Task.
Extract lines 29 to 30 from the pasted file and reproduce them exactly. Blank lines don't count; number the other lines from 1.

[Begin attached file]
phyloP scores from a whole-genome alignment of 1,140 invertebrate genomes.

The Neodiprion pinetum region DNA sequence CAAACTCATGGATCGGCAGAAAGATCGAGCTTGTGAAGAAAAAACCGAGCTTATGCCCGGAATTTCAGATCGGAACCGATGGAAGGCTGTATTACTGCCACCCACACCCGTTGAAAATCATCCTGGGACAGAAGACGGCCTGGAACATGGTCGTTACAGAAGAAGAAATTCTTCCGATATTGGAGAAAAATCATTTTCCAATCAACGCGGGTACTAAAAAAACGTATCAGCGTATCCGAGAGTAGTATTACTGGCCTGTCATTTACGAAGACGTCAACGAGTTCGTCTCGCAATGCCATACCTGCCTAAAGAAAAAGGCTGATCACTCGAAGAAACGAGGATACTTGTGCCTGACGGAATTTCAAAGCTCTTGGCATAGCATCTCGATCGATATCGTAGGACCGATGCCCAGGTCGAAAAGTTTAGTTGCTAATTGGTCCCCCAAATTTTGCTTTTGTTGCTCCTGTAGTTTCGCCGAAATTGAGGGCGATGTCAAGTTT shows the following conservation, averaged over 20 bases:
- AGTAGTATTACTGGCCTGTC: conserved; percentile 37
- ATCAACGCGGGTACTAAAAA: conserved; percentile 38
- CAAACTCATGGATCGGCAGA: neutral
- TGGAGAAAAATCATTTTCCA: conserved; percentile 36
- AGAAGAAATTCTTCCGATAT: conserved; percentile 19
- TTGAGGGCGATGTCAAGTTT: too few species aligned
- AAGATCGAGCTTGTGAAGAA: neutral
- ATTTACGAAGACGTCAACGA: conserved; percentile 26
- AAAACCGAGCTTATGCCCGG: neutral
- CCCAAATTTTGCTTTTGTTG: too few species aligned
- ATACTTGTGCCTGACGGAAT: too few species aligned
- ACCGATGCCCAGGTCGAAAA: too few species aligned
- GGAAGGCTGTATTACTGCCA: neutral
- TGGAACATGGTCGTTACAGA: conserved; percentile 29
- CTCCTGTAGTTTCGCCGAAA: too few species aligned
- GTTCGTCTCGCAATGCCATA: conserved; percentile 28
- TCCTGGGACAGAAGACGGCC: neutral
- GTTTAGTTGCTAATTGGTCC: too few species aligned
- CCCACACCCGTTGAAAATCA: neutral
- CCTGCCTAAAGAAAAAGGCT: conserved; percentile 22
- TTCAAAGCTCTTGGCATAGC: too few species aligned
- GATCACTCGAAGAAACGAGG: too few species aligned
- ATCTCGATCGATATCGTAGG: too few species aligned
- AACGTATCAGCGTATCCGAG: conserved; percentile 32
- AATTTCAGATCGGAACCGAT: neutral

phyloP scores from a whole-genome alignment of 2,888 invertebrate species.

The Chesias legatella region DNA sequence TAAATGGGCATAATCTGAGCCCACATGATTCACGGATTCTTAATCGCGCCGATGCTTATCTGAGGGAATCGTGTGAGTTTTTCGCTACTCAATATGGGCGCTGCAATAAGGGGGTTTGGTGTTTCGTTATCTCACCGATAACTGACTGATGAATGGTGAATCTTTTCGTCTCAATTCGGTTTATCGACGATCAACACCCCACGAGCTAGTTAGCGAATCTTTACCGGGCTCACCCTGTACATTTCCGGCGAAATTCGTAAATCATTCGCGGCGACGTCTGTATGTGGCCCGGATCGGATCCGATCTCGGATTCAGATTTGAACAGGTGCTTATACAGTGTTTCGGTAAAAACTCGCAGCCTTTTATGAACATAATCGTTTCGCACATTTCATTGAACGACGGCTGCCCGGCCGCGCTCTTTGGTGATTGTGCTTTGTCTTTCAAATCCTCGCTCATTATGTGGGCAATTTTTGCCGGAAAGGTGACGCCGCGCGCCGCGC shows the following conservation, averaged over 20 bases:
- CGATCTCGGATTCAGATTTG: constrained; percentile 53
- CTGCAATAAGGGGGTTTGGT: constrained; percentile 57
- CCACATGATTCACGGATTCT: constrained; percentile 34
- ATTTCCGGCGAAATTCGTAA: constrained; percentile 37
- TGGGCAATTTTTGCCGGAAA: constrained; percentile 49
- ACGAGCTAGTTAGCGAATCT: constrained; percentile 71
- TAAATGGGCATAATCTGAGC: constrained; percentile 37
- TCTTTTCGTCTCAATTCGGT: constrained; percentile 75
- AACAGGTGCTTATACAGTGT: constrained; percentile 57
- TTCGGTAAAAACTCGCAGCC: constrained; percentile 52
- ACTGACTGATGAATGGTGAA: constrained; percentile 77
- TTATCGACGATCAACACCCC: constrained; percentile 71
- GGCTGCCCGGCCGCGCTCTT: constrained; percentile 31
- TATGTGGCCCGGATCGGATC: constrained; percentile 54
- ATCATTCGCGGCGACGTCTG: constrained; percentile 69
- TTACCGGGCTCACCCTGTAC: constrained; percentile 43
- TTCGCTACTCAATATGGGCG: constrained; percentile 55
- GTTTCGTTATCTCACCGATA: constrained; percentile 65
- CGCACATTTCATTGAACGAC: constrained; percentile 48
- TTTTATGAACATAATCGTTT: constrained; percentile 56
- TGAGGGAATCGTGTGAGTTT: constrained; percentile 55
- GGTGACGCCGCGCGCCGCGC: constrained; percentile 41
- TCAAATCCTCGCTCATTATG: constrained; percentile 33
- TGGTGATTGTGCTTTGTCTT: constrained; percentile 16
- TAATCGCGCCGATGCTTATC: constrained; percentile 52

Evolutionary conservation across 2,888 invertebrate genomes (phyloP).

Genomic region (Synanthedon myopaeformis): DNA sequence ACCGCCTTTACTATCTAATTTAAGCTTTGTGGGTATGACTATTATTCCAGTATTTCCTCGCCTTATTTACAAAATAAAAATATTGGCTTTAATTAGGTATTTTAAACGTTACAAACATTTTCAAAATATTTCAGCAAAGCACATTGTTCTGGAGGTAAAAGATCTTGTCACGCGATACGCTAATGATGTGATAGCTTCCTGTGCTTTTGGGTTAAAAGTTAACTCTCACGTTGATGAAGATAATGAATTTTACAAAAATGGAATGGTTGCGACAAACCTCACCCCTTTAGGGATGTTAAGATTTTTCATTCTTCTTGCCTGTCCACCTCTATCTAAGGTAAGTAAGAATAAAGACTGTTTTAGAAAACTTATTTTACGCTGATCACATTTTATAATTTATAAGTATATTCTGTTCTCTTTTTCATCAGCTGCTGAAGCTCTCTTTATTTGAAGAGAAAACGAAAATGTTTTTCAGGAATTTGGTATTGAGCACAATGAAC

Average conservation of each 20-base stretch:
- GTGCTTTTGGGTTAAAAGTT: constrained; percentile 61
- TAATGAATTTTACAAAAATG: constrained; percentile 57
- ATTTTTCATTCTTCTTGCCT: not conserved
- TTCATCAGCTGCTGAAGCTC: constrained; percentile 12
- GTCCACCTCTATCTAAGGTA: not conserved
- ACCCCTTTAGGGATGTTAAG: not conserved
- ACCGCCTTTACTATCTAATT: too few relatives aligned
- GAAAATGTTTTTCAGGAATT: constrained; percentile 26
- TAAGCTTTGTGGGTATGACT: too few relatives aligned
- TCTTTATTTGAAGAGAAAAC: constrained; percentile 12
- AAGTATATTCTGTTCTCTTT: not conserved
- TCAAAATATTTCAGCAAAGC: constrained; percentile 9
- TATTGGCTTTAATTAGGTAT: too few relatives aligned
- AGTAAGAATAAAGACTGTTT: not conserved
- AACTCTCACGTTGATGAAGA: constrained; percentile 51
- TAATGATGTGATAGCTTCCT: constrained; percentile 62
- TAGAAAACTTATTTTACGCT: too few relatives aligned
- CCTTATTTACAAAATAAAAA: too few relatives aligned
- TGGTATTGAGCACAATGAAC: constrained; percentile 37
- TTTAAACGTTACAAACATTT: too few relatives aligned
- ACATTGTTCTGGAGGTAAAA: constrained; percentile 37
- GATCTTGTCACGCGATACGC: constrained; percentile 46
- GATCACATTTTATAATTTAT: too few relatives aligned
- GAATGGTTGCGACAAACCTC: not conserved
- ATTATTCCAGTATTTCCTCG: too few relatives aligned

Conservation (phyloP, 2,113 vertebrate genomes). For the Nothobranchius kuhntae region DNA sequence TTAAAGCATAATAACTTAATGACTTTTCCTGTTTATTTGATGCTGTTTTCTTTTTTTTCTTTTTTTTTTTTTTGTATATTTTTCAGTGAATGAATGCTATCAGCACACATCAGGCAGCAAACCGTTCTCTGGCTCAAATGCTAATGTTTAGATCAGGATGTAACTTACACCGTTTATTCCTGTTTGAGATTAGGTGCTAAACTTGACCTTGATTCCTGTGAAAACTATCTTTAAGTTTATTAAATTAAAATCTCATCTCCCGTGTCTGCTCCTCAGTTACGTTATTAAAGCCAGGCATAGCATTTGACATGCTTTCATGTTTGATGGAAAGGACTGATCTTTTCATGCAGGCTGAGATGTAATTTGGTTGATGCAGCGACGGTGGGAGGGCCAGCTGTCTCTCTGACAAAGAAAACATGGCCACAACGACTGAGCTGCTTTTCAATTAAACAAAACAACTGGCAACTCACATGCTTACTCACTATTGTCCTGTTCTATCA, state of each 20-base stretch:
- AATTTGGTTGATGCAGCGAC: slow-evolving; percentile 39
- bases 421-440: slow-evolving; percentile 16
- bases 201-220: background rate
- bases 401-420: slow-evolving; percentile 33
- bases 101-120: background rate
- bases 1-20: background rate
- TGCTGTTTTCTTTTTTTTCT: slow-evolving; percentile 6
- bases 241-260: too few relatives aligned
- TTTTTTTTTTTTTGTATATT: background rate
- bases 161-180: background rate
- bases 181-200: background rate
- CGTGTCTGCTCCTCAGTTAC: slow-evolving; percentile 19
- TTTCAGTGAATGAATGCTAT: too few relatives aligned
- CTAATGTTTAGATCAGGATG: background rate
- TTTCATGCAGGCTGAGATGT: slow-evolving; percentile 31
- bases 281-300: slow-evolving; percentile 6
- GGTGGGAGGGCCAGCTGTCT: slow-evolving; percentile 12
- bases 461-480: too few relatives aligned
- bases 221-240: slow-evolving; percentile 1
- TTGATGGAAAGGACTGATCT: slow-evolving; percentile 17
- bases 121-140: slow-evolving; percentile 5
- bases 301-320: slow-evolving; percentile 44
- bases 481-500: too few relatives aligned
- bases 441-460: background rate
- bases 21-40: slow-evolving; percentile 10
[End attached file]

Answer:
The Chesias legatella region DNA sequence TAAATGGGCATAATCTGAGCCCACATGATTCACGGATTCTTAATCGCGCCGATGCTTATCTGAGGGAATCGTGTGAGTTTTTCGCTACTCAATATGGGCGCTGCAATAAGGGGGTTTGGTGTTTCGTTATCTCACCGATAACTGACTGATGAATGGTGAATCTTTTCGTCTCAATTCGGTTTATCGACGATCAACACCCCACGAGCTAGTTAGCGAATCTTTACCGGGCTCACCCTGTACATTTCCGGCGAAATTCGTAAATCATTCGCGGCGACGTCTGTATGTGGCCCGGATCGGATCCGATCTCGGATTCAGATTTGAACAGGTGCTTATACAGTGTTTCGGTAAAAACTCGCAGCCTTTTATGAACATAATCGTTTCGCACATTTCATTGAACGACGGCTGCCCGGCCGCGCTCTTTGGTGATTGTGCTTTGTCTTTCAAATCCTCGCTCATTATGTGGGCAATTTTTGCCGGAAAGGTGACGCCGCGCGCCGCGC shows the following conservation, averaged over 20 bases:
- CGATCTCGGATTCAGATTTG: constrained; percentile 53